Cultivation is the key to connection: Why relationships are your best fundraising tool

Cultivation is the key to connection: Why relationships are your best fundraising tool

December 2, 2021
38 minutes
EPISODE SUMMERY

Nathan Hill · VP of Marketing, NextAfter | If you're a nonprofiteer who's never heard of NextAfter, we're exceptionally excited to introduce you to their VP of Marketing, Nathan Hill. And if you already know NextAfter, buckle up as we explore the Why, What, Which, and When behind making donor cultivation a core part of your fundraising strategy.


LISTEN
EPISODE NOTES

"Cultivation is the key to connection." The title of today's podcast, and a relatively core fundraising strategy. So why are we talking about it like it's news?

This quote right here: "It's amazing how many nonprofits opt out of communications during the giving season." Nathan Hill, VP of Marketing at NextAfter, isn't talking about being skimpy with the outreach. He's talking about 0 communications. Radio silence. During a month that brings in a third of the year's giving. Nonprofits, whyyyyy?!

So, while it may seem central to fundraising, there are bigger questions at play: Why aren't nonprofits talking to their donors? Which comms cut through the year-end chaos? What would make it a no-brainer for nonprofits to start building relationships? Is there an ace in the hole that makes cultivation a clear-cut tactic?

Listen in as Nathan and Justin Wheeler, Funraise CEO and Co-founder, tackle these tough questions and build a cultivation strategy that will take your nonprofit through the year-end giving season, into the new year, and produce results for year-ends to come.

TRANSCRIPT

Hello, I'm Justin Wheeler, and welcome to this episode of Nonstop Nonprofit!

"Cultivation is the key to connection." The title of today's podcast, and a relatively core fundraising strategy. So why are we talking about it like it's news?

This quote right here: "It's amazing how many nonprofits opt out of communications during the giving season." Nathan Hill, VP of Marketing at NextAfter, isn't talking about being skimpy with the outreach. He's talking about 0 communications. Radio silence. During a month that brings in a third of the year's giving. Nonprofits, whyyyyy?!

So, while it may seem central to fundraising, there are bigger questions at play: Why aren't nonprofits talking to their donors? Which comms cut through the year-end chaos? What would make it a no-brainer for nonprofits to start building relationships? Is there an ace in the hole that makes cultivation a clear-cut tactic?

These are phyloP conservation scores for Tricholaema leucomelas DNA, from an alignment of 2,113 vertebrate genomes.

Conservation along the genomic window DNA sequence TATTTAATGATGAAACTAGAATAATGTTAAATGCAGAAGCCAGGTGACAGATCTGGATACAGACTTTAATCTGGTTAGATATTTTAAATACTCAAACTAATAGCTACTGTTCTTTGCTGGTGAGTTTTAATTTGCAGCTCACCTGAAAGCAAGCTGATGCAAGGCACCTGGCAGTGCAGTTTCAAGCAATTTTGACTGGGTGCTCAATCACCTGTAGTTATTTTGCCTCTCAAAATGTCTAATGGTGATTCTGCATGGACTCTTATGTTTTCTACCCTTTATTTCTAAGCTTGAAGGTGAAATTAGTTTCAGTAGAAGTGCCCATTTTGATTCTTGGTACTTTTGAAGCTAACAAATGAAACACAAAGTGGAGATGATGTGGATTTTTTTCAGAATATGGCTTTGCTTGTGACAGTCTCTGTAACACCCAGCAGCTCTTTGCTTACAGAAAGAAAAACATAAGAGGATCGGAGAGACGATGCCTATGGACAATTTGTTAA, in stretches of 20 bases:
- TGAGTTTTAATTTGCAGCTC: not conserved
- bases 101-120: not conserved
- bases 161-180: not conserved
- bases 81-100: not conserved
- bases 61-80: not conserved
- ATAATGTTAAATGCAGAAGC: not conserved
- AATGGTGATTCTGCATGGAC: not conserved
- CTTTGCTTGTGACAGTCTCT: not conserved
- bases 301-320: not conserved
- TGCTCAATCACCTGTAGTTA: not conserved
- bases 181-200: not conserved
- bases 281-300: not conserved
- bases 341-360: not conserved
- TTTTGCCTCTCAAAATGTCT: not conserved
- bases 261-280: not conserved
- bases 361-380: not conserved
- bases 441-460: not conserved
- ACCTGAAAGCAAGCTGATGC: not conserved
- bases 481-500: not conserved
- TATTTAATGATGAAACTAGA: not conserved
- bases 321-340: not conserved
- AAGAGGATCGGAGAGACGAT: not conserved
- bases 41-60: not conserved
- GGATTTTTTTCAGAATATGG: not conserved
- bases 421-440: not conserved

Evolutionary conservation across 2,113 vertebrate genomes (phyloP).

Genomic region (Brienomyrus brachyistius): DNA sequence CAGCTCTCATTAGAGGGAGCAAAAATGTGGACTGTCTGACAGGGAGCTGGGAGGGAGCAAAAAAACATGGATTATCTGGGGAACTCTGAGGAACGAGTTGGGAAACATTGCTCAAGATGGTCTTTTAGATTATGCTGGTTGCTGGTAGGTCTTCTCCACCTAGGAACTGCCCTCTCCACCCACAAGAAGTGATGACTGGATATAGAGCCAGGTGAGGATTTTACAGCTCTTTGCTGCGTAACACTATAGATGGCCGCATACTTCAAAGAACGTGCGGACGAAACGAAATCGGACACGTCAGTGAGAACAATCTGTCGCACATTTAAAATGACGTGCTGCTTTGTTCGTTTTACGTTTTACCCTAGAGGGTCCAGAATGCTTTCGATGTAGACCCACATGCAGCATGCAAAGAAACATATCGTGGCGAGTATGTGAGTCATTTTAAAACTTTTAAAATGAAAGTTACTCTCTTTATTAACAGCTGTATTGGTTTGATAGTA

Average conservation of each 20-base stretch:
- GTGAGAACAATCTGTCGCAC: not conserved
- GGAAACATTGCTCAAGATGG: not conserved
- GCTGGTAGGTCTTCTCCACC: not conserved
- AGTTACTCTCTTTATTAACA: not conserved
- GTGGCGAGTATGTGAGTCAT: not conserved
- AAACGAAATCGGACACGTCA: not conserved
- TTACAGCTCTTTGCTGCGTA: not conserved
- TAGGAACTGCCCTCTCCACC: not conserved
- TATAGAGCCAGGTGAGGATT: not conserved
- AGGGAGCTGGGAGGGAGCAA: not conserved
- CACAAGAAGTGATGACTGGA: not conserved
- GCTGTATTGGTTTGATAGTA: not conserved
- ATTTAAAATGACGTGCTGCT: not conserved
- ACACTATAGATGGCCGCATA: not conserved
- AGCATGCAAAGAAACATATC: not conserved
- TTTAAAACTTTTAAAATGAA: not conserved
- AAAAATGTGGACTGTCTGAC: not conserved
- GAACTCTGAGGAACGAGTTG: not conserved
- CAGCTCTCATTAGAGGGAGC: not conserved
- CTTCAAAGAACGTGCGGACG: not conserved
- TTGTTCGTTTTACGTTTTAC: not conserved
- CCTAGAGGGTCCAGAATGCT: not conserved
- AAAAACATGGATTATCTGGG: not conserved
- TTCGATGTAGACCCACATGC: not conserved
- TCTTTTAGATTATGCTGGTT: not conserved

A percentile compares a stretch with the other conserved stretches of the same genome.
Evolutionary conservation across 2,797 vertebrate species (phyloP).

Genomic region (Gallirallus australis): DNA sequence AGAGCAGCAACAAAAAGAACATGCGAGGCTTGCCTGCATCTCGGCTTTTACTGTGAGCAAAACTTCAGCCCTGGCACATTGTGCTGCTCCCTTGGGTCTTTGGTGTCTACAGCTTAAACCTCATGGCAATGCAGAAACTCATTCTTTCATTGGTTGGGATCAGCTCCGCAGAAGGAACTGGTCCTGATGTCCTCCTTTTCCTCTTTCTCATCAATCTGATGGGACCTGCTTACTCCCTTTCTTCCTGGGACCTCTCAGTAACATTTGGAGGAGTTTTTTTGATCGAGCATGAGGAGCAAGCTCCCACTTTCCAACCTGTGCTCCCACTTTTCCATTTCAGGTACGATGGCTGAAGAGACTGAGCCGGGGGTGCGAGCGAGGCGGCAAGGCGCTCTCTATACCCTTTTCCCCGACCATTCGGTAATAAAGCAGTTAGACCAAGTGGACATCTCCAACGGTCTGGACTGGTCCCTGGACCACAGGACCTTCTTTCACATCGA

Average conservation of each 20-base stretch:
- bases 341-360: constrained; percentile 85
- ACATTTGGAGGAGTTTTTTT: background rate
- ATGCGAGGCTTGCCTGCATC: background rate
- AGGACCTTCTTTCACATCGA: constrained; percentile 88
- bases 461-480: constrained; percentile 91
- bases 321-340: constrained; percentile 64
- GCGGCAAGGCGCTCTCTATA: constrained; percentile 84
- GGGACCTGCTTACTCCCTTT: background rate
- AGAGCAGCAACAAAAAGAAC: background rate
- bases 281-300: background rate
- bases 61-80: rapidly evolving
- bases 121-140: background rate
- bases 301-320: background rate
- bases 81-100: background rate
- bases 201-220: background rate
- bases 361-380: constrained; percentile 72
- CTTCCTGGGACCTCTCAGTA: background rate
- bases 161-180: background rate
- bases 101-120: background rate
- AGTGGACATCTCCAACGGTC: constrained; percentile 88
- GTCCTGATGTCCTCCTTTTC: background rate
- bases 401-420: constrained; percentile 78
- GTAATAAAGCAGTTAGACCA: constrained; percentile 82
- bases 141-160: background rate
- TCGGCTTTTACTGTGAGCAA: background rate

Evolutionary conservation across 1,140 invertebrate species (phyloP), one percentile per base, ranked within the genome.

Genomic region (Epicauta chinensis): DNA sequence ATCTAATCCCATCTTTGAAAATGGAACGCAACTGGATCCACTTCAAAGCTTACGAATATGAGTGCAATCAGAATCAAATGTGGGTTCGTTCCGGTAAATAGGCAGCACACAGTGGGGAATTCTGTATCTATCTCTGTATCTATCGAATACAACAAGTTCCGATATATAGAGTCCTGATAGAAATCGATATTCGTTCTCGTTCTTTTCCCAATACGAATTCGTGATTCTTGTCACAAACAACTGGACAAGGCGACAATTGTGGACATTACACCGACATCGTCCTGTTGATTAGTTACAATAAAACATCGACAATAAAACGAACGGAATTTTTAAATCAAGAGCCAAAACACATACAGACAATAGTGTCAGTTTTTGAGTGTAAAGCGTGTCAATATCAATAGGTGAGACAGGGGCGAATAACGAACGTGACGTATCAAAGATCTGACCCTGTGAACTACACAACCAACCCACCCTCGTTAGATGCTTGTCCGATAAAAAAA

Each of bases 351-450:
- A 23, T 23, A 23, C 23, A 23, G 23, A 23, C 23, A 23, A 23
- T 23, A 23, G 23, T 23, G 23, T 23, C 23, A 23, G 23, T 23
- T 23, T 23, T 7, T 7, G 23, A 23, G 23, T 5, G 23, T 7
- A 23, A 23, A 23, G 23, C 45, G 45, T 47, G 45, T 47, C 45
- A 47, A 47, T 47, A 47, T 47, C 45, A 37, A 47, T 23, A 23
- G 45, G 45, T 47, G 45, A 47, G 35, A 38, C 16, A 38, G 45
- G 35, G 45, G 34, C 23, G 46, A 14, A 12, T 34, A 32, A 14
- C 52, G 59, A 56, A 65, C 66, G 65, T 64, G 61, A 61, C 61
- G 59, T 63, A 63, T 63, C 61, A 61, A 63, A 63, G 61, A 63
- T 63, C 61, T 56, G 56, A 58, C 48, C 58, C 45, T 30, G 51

Listen in as Nathan and I tackle these tough questions and build a cultivation strategy that will take your nonprofit through the year-end giving season, into the new year, and produce results for year-ends to come.

Funraise has partnered with NextAfter to make year-end fundraising success accessible for nonprofits everywhere—FREE! Get NextAfter's Year-End Fundraising for Online Fundraisers certification course free for a limited time, courtesy of Funraise.

Now, let's dive into the podcast!

Justin Wheeler Hey, listeners, welcome back to Nonstop Nonprofit. Very excited for today's episode with Nathan Hill from NextAfter. Nathan, how are you doing?

Nathan Hill I am doing wonderful. It's been a busy day, but I am excited to chat year-end here for a little bit.

Justin Wheeler Yes, that is what we're here to talk about. We got an opportunity here to Funraise to be a part of sponsoring the end-of-year fundraising course to make it available for free for nonprofits, which will share the link afterwards. So you all can check out the amazing report that the NextAfter team put together. Nathan, before we jump into some of the tactics around end-of-year fundraising and some of the tips that you guys covered in the report, I have two questions one is going to be easier than the other. So we'll start with the easier question first.

Nathan Hill Bring it on.

Justin Wheeler Tell us about NextAfter and what it is that you all do.

Nathan Hill Sure. NextAfter is three things, but primarily what we do is we help nonprofits grow their digital fundraising. But what makes us different then than most, if not different then than everyone, is that we are hyper-focused on data and on testing and on research and on optimization and trying to use data and analytics to really listen to donors and actually decode what works to grow giving. So we're a research lab. We're going to go out. We're going to conduct research, see what nonprofits are doing. We're going to test those things and see, do they actually work? We're consultancies. We work with about 40 different clients, nonprofits on an ongoing basis to grow giving. And then we're a training institute. So we're trying to take everything that we're learning and just fulfill our mission to equip as many fundraisers as we possibly can with what works to grow generosity.

Justin Wheeler Awesome. Well, thank you for that great introduction. The harder question and it's more maybe a bit of a curveball. So it's really I don't think it's that challenging, but I'll let you decide that. You know, one of the, I think, challenges the systemic challenges that nonprofits face, is just a lack of prioritization around marketing, right? They think, Oh, we've got a fundraising team, that's our marketing team. That's how we drive dollars. That's how we, you know, grow the organization. And so, so many organizations just have a real lack of marketing expertise. And so we love to hear your feedback on just why this is such an important function of any nonprofit large or small. And you're just from your experience working with so many organizations. Why is marketing so important?